The attack will compromise banks or payment card processors with malware which would give the hackers access to the banks’ network and customer card details which will enable funds to be withdrawn from ATMs.
The blog posted that the FBI had sent an alert to banks saying, “The FBI has obtained unspecified reporting indicating cyber criminals are planning to conduct a global Automated Teller Machine (ATM) cash-out scheme in the coming days, likely associated with an unknown card issuer breach and commonly referred to as an ‘unlimited operation’.”
The blog by veteran cybersecurity journalist Brian Krebs explains that in an “unlimited operation” attack, the hackers typically remove limits such as withdrawal amount and number of transactions.
“Historic compromises have included small-to-medium size financial institutions, likely due to less robust implementation of cybersecurity controls, budgets, or third-party vendor vulnerabilities. The FBI expects the ubiquity of this activity to continue or possibly increase in the near future,” adds the alert.
It also warns that the info will be sent out to other cybercriminals who will then be able to create clone cards to continue withdrawing money at different ATMs.
“The cyber criminals typically create fraudulent copies of legitimate cards by sending stolen card data to co-conspirators who imprint the data on reusable magnetic strip cards, such as gift cards purchased at retail stores. At a pre-determined time, the co-conspirators withdraw account funds from ATMs using these cards,” says the FBI alert.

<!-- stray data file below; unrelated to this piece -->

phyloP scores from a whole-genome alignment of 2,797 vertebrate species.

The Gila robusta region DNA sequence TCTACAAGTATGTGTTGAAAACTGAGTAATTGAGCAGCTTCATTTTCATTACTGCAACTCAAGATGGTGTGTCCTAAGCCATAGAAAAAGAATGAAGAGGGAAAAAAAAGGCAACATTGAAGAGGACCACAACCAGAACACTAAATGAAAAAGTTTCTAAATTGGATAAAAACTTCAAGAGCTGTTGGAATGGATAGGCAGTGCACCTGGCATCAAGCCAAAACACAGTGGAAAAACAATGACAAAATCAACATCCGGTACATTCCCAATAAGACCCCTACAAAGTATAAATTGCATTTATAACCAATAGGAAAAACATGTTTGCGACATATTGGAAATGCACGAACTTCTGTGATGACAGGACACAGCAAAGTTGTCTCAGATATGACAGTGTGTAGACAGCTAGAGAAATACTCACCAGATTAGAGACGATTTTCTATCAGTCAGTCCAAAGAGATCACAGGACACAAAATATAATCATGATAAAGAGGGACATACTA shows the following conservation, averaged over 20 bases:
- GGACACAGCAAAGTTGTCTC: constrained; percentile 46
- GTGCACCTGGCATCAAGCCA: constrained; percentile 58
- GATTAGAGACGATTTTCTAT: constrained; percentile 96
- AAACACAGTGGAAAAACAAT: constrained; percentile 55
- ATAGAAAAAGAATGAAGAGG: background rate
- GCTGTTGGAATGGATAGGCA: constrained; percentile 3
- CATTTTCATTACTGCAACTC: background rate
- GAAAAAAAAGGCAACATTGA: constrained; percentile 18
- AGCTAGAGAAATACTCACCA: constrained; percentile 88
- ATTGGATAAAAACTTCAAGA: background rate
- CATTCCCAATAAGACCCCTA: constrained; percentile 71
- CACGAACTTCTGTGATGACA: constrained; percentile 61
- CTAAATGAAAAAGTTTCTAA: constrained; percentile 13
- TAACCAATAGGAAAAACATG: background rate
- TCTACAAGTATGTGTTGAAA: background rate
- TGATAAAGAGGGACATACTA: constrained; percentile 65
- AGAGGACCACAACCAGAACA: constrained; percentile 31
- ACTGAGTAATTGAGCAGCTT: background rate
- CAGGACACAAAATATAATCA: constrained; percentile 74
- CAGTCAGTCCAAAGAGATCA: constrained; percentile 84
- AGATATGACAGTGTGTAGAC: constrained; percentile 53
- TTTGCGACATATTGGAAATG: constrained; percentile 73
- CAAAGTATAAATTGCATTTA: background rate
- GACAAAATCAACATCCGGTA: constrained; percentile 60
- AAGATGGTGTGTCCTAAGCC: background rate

Krebs says almost all ATM cashout operations are done over the weekend, just after financial institutions begin closing for business on Saturday.
He gave the example of how hackers cashed out US$2.4mil (RM9.84mil) over two weekends in May 2016 and January 2017 from the National Bank of Blacksburg, a Virginia-based small bank.
The FBI is urging banks to review how they handle security by implementing strong password requirements and two-factor authentication using a physical or digital token when possible for local administrators and business critical roles.
Some other suggestions for banks include implementing application whitelisting to block the execution of malware; auditing and limiting administrator and business critical accounts with the authority to modify other account; and monitoring for encrypted traffic (SSL or TLS) travelling over non-standard ports.